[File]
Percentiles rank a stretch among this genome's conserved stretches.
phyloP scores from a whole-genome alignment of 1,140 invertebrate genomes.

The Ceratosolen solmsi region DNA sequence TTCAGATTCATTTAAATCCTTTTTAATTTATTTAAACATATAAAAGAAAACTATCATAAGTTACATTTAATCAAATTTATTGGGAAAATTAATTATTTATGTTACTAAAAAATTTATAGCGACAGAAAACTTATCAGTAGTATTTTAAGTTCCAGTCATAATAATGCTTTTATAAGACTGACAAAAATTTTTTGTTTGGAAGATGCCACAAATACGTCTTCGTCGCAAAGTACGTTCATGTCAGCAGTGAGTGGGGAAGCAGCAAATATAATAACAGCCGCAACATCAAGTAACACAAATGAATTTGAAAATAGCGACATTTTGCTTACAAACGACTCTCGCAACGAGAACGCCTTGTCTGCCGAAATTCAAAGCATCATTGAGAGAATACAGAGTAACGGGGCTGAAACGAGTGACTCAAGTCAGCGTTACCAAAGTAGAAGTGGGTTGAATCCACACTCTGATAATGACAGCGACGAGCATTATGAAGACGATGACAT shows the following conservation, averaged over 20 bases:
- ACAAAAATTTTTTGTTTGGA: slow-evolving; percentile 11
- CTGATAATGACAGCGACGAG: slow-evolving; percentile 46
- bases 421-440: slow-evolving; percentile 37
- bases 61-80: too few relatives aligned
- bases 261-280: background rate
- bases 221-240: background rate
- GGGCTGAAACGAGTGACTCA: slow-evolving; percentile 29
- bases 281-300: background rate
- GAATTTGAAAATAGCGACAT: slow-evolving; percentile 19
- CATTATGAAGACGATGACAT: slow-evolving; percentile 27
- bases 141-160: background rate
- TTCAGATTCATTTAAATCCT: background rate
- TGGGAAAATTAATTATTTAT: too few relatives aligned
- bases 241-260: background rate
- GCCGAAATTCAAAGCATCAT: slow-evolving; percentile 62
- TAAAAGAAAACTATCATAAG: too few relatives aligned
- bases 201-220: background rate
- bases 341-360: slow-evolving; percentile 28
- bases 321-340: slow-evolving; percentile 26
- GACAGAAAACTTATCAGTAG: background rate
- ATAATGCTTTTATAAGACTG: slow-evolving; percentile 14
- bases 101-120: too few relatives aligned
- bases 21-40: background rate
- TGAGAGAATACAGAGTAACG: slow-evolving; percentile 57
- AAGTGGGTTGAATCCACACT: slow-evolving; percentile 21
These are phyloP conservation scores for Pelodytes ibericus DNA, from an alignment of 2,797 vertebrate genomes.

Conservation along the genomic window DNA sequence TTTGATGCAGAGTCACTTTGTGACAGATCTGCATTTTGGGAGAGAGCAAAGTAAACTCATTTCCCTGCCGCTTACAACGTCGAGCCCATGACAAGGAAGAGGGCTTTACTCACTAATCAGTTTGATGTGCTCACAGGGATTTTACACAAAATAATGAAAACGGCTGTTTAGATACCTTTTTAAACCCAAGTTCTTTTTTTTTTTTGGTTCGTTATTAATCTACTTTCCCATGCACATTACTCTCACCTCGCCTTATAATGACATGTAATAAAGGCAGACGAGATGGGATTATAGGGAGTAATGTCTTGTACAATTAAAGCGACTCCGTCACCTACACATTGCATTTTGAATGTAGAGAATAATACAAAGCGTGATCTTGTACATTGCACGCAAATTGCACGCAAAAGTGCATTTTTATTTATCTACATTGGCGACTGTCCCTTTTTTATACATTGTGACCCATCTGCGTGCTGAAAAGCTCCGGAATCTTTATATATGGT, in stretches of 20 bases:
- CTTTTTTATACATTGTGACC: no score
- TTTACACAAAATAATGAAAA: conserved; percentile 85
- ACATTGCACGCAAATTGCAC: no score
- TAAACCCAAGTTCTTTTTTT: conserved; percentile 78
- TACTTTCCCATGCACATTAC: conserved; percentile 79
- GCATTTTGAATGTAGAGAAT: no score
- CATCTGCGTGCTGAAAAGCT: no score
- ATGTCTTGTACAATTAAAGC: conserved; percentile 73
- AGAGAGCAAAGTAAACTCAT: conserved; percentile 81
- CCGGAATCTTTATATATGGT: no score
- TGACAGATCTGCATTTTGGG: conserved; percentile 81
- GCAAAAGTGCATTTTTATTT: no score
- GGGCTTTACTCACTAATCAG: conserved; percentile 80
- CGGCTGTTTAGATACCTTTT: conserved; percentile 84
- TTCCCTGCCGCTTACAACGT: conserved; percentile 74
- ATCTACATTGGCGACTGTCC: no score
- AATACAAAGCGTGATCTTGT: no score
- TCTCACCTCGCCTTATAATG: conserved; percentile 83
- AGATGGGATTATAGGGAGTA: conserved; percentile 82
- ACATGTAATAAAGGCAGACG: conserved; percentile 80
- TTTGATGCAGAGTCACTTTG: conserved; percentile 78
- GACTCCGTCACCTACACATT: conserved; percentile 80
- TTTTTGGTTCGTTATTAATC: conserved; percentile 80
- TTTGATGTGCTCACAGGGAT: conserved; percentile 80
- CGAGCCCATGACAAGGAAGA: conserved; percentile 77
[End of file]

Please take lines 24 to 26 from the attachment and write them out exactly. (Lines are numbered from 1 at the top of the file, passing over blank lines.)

- ATAATGCTTTTATAAGACTG: slow-evolving; percentile 14
- bases 101-120: too few relatives aligned
- bases 21-40: background rate